In a previous survey of antibiotic resistance in a panel of bacterial strains isolated from Lechuguilla Cave, New Mexico, we found that multi-drug resistance was common in Gram-negative and Gram-positive bacteria. The deeper portions of Lechuguilla Cave have been isolated from the surface for over 4 Myr, with no animals or metazoans living in this environment13,14. The energy that powers the cave microbial ecosystem is largely acquired through chemolithrotrophic means, with no exposure to exogenous antimicrobial compounds. In our initial study of Lechuguilla Cave bacteria, we identified Paenibacillus sp. LC231 as a strain showing a remarkable drug resistance phenotype that included the lipopeptide daptomycin, the last novel antibiotic scaffold to be introduced to the clinic. Here we systematically probe the intrinsic resistome of Paenibacillus sp. LC231 through whole-genome sequencing and functional genomics, and identify several new resistance elements. The result is a comprehensive analysis of resistance genotype and phenotype from a bacterial strain isolated geologically and temporally from contemporary surface members of the same genus and species. We report both a remarkable conservation of resistance mechanisms over millions of years and also the discovery of five new resistance elements that we now realize are widespread in the environment and thus potential sources of clinical concern should they be mobilized into pathogens.


Paenibacillus sp. LC231 is multi-drug resistant

We generated a quantitative antibiogram for Paenibacillus sp. LC231 for 40 different antibiotics that target diverse cellular processes and compared it with the susceptibility of a surface strain of Paenibacillus lautus ATCC 43898, the pathogen Staphylococcus aureus RN4220 and the environmental bacterium Kocuria rhizophila (formerly identified as Micrococcus luteus) (Supplementary Tables 1 and 2). Paenibacillus does not have specified minimal inhibition concentration (MIC) values to define resistance; therefore, in this study, resistance is relative to K. rhizophila and S. aureus. Further experiments in this study investigate the molecular basis of resistance and not the contribution of each genetic determinant to the resistance phenotype of Paenibacillus sp. LC231. Both species of Paenibacillus had MICs at least 8 × higher than K. rhizophila or S. aureus for 26 antibiotics and, in general, were significantly more resistant to these antibiotics. We focused our investigation on Paenibacillus sp. LC231 and determined that in addition to resistance to 14 classes of antibiotic, it inactivates 7 distinct classes.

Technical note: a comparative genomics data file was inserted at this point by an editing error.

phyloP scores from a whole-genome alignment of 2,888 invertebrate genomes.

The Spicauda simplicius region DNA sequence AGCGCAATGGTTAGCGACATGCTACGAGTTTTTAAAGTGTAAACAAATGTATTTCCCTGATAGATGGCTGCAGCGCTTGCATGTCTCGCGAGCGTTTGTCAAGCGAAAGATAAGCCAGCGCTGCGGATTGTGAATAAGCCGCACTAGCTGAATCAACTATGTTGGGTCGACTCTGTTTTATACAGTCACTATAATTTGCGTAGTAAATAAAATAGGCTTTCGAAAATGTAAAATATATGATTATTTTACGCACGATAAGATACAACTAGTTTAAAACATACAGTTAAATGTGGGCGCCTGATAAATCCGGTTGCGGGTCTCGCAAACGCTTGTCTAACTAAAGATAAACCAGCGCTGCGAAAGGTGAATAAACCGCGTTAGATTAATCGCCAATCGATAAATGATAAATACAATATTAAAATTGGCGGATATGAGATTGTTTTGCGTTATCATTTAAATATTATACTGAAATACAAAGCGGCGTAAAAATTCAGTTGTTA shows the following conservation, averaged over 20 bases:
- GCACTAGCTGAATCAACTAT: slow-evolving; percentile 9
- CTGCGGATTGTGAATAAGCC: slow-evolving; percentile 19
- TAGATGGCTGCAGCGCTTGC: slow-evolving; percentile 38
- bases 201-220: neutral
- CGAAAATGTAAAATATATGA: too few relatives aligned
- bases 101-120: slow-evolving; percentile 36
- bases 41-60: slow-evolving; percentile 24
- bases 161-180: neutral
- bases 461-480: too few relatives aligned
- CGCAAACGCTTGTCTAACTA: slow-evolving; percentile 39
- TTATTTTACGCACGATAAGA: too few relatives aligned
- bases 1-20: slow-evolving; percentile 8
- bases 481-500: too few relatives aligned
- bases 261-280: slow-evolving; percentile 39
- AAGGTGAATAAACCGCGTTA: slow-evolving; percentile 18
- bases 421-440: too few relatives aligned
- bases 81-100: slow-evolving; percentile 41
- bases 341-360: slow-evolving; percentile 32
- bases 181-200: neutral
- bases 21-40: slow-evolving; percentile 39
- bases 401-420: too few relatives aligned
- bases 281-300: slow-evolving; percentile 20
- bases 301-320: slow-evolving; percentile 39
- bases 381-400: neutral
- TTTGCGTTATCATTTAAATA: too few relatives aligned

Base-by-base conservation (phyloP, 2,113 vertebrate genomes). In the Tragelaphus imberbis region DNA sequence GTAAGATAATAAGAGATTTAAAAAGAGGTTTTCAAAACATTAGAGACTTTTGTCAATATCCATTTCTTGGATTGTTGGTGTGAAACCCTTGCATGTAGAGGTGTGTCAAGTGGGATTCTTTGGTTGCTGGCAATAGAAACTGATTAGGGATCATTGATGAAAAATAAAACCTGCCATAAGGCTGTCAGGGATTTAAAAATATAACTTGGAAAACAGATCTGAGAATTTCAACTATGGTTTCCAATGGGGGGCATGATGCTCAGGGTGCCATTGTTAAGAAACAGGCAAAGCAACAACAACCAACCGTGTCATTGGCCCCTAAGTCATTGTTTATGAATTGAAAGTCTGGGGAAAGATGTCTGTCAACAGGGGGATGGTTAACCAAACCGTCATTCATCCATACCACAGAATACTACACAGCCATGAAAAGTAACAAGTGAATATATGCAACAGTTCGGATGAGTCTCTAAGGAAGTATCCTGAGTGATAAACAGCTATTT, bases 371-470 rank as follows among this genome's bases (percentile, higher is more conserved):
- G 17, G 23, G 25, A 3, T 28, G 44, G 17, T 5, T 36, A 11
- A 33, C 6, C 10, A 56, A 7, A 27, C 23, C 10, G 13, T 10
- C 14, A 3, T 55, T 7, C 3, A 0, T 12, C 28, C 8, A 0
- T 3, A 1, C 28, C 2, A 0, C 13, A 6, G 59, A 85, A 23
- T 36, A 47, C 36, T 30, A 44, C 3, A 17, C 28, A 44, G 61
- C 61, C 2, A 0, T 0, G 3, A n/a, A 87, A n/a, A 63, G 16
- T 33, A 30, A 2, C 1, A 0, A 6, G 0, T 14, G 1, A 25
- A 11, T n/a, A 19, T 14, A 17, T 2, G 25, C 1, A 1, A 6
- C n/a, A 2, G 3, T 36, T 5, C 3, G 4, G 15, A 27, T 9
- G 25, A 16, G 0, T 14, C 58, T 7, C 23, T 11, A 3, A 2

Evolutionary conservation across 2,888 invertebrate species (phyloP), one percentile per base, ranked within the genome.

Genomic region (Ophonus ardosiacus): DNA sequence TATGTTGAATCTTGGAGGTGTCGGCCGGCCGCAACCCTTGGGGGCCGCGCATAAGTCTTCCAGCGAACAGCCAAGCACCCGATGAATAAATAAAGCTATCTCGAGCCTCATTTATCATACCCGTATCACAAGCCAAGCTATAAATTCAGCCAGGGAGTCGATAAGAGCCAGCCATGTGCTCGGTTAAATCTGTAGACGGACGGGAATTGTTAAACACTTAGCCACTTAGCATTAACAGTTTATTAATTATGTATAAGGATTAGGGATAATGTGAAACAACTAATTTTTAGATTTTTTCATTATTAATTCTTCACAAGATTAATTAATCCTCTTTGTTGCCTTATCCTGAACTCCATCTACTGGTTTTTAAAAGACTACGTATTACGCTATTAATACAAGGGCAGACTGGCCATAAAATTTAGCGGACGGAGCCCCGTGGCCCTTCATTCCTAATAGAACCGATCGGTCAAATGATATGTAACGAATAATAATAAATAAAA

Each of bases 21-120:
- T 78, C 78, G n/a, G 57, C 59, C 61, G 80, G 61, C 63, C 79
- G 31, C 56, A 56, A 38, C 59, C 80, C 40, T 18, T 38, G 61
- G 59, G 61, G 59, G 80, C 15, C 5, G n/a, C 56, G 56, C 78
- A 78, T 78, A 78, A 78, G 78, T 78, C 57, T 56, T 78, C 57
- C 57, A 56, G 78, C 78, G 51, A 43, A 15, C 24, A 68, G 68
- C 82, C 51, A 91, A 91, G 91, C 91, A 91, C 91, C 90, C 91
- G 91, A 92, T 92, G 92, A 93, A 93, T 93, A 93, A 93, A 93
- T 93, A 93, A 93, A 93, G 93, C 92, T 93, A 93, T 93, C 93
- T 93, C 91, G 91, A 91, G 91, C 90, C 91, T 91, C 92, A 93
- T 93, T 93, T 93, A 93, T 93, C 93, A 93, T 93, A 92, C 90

Sequencing the Paenibacillus sp. LC231 genome followed by analysis of resistance genotype using the Comprehensive Antibiotic Resistance Database (CARD)15 enabled comparison of the resistance genotype with experimentally determined phenotype (Fig. 1; Supplementary Table 1). These correlated well for many antibiotic classes. For example, decreased rifampin sensitivity was consistent with mutation in the drug target RpoB (Ala473Thr) and the presence of a predicted rifampin phosphotransferase-encoding gene (rph) that may inactivate these drugs by phosphorylation of the hydroxyl at C21 of the ansa chain16. Our informatic analysis identified an orthologue of the 23S ribosomal RNA (rRNA) methyltransferase Cfr (95% identical to the characterized Cfr-like enzyme ClPa from Paenibacillus sp. Y412MC40 (ref. 17)), which is consistent with slightly decreased sensitivity to linezolid, pleuromutilin, streptogramin A, lincosamide and chloramphenicol antibiotics. In addition to the Rph, our analysis further predicted that the Paenibacillus sp. LC231 genome encodes several orthologues of antibiotic-inactivating enzymes: a chloramphenicol acetyltransferase (Cat), a streptogramin B lyase (Vgb), streptogramin A acetyltransferase (Vat) and a macrolide kinase (Mph), all of which confer drug resistance when heterologously expressed in Escherichia coli (Table 1; Supplementary Table 3). We overexpressed and purified each enzyme and confirmed their catalytic activity using high-performance liquid chromatography (HPLC) and mass spectrometry (MS; Supplementary Fig. 1; Supplementary Table 4).